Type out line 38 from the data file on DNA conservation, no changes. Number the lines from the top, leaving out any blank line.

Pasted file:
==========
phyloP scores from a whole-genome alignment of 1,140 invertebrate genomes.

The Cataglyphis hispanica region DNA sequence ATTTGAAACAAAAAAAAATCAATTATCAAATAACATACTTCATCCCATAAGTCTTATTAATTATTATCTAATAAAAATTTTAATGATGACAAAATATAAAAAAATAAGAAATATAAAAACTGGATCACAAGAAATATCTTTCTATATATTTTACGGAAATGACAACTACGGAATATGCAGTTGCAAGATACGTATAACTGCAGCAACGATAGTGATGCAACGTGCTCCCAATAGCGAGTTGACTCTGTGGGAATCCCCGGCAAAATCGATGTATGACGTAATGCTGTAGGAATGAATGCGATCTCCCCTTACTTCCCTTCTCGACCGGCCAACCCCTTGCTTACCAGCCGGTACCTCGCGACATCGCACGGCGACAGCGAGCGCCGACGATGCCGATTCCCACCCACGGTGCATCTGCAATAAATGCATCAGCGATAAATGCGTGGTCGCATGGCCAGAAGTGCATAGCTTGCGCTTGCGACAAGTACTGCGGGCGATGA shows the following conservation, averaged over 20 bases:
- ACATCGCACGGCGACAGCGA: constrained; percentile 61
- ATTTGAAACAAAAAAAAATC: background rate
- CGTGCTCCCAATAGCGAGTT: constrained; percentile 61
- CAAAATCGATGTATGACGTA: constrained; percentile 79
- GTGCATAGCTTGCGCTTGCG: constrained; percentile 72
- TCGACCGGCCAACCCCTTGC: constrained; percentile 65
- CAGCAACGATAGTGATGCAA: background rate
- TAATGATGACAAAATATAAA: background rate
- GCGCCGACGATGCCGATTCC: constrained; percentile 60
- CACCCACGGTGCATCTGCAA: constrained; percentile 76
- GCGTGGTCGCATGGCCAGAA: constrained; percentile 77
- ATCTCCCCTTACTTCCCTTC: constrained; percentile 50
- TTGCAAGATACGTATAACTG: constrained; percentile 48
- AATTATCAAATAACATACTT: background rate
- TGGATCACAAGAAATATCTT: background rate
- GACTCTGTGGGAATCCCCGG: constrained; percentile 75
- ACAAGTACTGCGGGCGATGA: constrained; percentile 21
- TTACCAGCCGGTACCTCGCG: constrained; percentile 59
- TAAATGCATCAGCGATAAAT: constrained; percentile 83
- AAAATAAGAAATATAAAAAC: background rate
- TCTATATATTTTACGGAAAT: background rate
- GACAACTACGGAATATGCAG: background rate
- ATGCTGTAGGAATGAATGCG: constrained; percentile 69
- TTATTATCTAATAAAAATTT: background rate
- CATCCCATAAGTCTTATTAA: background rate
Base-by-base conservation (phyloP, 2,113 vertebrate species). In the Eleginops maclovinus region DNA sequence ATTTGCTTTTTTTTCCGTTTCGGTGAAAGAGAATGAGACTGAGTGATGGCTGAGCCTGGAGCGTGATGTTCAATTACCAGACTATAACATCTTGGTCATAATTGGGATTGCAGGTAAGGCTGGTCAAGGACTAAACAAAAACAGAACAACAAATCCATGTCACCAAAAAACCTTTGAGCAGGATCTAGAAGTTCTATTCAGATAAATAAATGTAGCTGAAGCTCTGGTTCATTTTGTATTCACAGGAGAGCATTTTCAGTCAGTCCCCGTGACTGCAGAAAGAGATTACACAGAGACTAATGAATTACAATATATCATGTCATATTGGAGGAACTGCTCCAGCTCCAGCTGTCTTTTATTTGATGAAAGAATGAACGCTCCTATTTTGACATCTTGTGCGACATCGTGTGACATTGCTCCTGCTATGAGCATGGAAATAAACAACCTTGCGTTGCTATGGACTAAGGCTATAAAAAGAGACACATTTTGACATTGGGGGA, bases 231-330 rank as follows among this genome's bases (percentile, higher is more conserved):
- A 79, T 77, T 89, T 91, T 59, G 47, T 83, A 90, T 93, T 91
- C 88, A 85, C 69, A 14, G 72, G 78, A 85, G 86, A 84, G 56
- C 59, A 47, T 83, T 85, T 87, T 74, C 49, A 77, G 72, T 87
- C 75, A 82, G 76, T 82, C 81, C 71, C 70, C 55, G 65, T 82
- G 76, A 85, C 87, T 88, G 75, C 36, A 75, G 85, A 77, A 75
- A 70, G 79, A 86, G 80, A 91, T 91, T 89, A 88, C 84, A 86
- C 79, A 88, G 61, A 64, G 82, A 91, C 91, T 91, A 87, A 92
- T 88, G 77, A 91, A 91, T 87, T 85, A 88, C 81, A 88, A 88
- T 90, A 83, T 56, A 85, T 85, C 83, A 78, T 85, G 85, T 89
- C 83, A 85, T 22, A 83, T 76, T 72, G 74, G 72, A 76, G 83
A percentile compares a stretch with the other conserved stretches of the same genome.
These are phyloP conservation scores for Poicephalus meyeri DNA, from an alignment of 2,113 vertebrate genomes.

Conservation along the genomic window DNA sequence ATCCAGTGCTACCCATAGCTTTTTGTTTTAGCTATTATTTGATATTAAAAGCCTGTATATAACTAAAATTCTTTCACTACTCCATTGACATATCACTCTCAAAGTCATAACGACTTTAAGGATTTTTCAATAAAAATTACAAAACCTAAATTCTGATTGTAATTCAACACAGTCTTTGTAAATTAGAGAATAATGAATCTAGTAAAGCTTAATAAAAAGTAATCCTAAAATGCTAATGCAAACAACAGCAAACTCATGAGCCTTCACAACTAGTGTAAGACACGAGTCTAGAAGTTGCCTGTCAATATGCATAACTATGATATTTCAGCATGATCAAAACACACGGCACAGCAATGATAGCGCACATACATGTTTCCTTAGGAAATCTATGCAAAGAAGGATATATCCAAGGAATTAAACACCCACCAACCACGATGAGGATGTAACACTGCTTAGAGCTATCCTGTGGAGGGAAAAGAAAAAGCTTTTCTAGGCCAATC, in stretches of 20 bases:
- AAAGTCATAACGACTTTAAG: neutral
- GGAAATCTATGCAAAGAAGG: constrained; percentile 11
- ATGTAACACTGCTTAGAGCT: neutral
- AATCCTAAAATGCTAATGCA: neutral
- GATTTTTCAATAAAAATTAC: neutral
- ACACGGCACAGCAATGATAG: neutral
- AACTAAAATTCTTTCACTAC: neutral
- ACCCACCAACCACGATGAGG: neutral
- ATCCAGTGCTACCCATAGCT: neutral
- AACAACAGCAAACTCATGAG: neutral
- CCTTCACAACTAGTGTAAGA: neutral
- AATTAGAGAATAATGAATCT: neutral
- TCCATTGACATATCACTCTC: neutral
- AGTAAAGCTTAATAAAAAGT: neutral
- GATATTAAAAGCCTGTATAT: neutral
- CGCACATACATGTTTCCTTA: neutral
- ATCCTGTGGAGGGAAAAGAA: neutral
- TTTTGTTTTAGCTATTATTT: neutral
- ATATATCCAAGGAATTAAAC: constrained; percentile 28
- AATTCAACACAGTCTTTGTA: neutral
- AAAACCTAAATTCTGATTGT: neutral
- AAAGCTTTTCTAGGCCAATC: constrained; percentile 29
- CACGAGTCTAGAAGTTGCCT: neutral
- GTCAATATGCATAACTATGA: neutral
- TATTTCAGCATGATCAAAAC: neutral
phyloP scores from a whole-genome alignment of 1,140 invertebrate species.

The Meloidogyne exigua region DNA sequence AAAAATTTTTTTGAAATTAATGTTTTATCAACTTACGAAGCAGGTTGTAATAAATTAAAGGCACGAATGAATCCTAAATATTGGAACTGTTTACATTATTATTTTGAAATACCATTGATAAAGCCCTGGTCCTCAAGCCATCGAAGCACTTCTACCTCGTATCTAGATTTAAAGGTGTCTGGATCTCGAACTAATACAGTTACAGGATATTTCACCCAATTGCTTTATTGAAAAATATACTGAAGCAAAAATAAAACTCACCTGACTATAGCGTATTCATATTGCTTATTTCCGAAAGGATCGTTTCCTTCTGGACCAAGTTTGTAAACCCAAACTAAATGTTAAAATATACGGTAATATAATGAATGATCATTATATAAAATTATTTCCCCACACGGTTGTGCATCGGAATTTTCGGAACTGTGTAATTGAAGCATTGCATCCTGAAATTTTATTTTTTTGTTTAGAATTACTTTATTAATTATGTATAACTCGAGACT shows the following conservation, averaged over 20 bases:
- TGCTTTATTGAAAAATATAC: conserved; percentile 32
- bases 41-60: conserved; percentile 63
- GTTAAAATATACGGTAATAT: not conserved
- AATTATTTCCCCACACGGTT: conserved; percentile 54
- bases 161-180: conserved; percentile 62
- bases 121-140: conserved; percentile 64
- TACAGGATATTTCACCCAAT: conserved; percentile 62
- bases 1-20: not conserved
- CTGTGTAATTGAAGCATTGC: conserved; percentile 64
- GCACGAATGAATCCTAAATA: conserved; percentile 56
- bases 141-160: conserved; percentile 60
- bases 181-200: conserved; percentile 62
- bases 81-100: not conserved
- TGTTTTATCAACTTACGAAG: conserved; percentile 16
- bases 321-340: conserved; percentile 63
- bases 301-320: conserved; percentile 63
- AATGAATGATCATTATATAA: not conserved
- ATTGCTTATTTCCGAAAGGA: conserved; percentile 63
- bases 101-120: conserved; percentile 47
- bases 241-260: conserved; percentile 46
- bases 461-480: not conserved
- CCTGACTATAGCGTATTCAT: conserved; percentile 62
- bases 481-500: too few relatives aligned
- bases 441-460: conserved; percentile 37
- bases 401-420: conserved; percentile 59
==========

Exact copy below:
- C 83, A 85, T 22, A 83, T 76, T 72, G 74, G 72, A 76, G 83